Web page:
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Longtime F.C. Tucker president retiring

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Fred C. Tucker III, the longtime president of F.C. Tucker Co. Inc., announced Tuesday he is retiring from the Indianapolis real estate firm and handing leadership duties to business partner H. James Litten.

Tucker, 63, is selling his ownership interest to Litten, who will become the company’s sole owner when Tucker officially retires April 1.

Founded in 1918, F.C. Tucker is the largest residential real estate firm in the city in terms of the total value of homes sold. The transition will mark the first time the 92-year-old company has been led by someone other than a Tucker.

Litten, 63, is president of the company’s residential real estate services division and will continue to manage those responsibilities, as well as assume leadership of F.C. Tucker’s eight additional businesses. They include title, insurance, mortgage and franchising services.

Tucker has been president of the company since 1986, when he and Litten, along with David Goodrich, former CEO of the Central Indiana Corporate Partnership, bought the family-owned company from Tucker’s father, Bud Tucker, and his partners. Fred Tucker, the third generation of Tuckers to run the company, has been with the firm 33 years.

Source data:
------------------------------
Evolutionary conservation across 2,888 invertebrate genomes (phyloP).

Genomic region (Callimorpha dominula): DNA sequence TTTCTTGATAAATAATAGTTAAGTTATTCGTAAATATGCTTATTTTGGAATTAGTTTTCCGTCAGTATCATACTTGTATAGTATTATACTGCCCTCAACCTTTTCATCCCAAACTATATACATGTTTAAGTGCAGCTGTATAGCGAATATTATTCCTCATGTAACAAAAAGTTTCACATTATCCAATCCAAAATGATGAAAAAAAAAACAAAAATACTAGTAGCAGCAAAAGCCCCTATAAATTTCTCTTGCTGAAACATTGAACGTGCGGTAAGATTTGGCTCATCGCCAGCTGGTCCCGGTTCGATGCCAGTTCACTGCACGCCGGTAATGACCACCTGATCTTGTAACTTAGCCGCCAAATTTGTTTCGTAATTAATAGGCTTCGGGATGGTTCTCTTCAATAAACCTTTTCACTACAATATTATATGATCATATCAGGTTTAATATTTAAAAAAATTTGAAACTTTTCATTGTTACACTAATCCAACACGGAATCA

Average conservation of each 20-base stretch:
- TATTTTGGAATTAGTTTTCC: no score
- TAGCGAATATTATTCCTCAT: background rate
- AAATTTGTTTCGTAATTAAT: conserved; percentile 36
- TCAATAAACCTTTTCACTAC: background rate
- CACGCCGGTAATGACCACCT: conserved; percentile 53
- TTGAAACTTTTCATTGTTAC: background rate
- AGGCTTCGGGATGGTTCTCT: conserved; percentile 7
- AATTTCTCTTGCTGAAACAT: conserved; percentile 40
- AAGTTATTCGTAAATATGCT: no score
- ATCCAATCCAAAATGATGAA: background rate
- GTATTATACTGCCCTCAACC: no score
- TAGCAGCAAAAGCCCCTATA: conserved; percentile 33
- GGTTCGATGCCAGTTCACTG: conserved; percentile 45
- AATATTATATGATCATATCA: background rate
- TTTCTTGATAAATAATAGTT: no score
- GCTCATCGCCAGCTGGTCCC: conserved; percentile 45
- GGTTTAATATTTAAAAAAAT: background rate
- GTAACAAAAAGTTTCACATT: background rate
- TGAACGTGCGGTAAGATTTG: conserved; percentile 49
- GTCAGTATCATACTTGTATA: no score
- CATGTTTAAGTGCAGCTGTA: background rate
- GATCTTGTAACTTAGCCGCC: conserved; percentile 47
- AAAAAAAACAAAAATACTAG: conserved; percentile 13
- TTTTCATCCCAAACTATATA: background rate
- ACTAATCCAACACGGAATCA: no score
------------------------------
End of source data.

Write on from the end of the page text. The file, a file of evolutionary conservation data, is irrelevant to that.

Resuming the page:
“Jim and I have grown the company to become the dominate real estate company in Indiana, and with this long-planned succession strategy, Jim Litten will provide the passion, drive and business intellect needed to carry F.C. Tucker Co. to the next level,” Tucker said in a prepared statement.

Under the pair’s leadership, F.C. Tucker has seen its home sales grow from $300 million in 1986 to $2.2 billion last year, largely through expansion and by adding real estate services.

The company oversees 45 sales offices and more than 1,500 real estate agents and employees throughout Indiana and in portions of Kentucky.

Litten, who has been with the company since 1972, said he plans to continue expanding the firm’s reach in Indiana and Kentucky.

“Fred has been my trusted business partner and friend for 40 years,” Litten said in a prepared statement. “I’ll miss him greatly, but certainly want to congratulate Fred as he begins enjoying the fruits of many years of hard work.”
 

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  1. If I were a developer I would be looking at the Fountain Square and Fletcher Place neighborhoods instead of Broad Ripple. I would avoid the dysfunctional BRVA with all of their headaches. It's like deciding between a Blackberry or an iPhone 5s smartphone. BR is greatly in need of updates. It has become stale and outdated. Whereas Fountain Square, Fletcher Place and Mass Ave have become the "new" Broad Ripples. Every time I see people on the strip in BR on the weekend I want to ask them, "How is it you are not familiar with Fountain Square or Mass Ave? You have choices and you choose BR?" Long vacant storefronts like the old Scholar's Inn Bake House and ZA, both on prominent corners, hurt the village's image. Many business on the strip could use updated facades. Cigarette butt covered sidewalks and graffiti covered walls don't help either. The whole strip just looks like it needs to be power washed. I know there is more to the BRV than the 700-1100 blocks of Broad Ripple Ave, but that is what people see when they think of BR. It will always be a nice place live, but is quickly becoming a not-so-nice place to visit.

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